The school of the community  was an elementary  school  only  until  1927.  If a higher education was desired, they had to attend Somerset  High School.  One source states that the elementary  school was held in a small frame building on Garrett Street next to the home of Phoebe Ford and later moved near Elihu. On August 3, 1908, the Trustees, H.V. Cundiff, William Hudson, J.F. Cowan, Pate Nelson, and A.J. Litton acquired land from Mary A. Price, Violetha Price and Eva Taylor, which was part of the Elihu Tract.  In 1909, construction  began on the new brick    structure.

The first graduating class was in 1927 which consisted of four girls and one boy. They were Elsie Benge, Margaret Mason, Martha Loveless, Myrtle Smith, and Joe Beckham Brown (an uncle of my husband, Robert Brown.) Joe was class valedictorian. At this time a new addition had been added, plus a gymnasium and the school had gained status as Independent School District #76.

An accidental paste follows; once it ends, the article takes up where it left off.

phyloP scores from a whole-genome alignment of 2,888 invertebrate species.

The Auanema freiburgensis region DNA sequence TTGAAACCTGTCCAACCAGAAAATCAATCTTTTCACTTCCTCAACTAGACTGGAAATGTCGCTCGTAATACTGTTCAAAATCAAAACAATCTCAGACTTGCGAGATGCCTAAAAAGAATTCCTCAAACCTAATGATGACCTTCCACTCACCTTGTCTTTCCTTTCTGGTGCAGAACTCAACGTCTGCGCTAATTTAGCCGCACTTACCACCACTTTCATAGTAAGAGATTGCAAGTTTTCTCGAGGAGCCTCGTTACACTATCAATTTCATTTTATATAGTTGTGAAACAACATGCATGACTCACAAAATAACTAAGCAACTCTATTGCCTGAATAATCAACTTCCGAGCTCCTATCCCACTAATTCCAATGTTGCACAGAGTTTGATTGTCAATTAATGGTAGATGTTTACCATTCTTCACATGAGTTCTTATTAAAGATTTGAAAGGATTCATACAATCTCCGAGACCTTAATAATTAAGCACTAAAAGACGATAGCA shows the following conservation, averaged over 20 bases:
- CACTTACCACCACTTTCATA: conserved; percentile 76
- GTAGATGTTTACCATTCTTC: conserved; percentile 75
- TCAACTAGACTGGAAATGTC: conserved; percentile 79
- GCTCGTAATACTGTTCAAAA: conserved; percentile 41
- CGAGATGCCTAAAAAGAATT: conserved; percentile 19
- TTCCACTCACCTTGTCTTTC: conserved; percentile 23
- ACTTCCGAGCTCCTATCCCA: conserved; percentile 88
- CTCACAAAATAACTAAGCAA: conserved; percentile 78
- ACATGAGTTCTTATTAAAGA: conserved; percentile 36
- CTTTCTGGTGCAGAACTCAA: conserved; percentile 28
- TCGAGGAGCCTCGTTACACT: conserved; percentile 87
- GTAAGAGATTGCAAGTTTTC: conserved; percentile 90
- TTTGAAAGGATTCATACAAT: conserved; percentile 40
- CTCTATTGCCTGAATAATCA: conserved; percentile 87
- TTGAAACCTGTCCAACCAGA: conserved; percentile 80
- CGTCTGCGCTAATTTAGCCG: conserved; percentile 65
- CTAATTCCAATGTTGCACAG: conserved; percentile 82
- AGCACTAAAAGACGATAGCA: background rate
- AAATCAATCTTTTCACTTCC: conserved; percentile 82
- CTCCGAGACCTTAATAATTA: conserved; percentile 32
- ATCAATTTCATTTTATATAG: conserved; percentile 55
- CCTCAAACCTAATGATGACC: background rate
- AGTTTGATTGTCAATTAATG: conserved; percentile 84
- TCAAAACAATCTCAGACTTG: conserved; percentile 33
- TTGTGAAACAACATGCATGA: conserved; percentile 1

In May 1941, the Southern Railroad placed in service its number 6100, the world’s first diesel railroad freight  locomotive ever  built.  September  19, 1941  Number 6100 crossed  the Cumberland  River in  Burnside.   This was the beginning of the replacing of the steam   locomotives which rendered the Ferguson Shops useless. Once almost one thousand men were employed there and down to a skeleton crew of less than  100 men,  the shops permanently  closed  in 1952.  After closing of the shops, the town and school were greatly affected.   The last   graduation class of the high school  was in 1968.  For a few years, the elementary school    continued to exist until finally closing the doors permanently. The old school is now used as a community  center and park.